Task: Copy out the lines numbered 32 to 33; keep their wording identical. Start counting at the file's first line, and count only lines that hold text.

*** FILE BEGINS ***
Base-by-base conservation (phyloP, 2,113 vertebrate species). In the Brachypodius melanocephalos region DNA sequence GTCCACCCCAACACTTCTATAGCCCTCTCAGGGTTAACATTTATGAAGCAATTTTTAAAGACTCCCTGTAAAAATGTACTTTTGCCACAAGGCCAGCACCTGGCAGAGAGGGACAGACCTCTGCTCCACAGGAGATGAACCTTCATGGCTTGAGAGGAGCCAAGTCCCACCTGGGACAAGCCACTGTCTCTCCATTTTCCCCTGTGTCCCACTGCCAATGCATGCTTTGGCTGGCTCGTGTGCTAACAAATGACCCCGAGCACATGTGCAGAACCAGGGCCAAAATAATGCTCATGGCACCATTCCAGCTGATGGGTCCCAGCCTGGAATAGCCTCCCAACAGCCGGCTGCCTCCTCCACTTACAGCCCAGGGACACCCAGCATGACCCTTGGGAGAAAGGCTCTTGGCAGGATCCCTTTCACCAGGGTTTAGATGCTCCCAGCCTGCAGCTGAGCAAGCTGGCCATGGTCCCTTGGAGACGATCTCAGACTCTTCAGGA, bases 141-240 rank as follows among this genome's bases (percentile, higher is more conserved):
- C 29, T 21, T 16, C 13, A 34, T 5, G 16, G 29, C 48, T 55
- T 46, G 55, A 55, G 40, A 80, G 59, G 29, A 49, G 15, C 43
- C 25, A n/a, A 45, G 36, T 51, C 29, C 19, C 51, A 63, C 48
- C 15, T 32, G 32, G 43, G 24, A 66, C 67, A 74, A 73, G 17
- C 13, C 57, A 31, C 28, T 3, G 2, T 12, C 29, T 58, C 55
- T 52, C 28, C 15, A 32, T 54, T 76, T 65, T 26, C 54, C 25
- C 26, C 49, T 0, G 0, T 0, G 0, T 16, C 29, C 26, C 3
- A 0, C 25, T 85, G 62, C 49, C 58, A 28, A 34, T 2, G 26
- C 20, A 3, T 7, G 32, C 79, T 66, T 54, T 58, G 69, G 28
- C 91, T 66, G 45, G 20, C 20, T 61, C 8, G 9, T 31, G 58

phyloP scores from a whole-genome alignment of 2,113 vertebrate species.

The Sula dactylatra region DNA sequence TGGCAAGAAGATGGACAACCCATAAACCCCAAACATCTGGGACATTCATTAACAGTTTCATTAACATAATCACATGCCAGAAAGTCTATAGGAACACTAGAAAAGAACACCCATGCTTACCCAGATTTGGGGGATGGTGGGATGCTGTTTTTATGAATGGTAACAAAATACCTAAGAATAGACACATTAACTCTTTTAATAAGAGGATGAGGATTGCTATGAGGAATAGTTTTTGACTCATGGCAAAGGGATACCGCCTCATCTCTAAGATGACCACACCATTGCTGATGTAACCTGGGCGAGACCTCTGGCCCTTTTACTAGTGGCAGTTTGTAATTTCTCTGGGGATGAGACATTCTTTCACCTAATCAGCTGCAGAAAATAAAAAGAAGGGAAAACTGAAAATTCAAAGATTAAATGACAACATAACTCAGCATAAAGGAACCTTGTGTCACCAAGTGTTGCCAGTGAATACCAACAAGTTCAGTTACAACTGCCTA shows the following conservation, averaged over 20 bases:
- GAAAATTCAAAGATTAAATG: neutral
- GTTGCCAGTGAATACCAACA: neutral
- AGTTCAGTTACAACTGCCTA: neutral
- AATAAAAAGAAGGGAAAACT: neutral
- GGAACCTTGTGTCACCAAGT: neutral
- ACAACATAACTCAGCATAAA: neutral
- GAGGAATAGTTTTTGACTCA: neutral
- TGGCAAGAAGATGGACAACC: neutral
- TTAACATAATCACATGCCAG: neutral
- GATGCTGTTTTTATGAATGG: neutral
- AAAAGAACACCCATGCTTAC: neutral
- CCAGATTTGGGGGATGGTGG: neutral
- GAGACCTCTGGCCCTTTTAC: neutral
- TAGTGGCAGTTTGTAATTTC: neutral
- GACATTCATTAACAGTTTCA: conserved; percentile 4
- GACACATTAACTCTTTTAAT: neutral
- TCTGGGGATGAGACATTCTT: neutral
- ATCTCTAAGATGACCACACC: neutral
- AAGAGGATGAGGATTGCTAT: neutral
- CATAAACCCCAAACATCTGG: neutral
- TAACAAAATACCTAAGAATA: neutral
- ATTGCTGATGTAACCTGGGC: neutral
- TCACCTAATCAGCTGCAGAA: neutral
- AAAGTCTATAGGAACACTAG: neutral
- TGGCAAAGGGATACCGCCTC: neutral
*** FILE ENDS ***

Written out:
- AAGAGGATGAGGATTGCTAT: neutral
- CATAAACCCCAAACATCTGG: neutral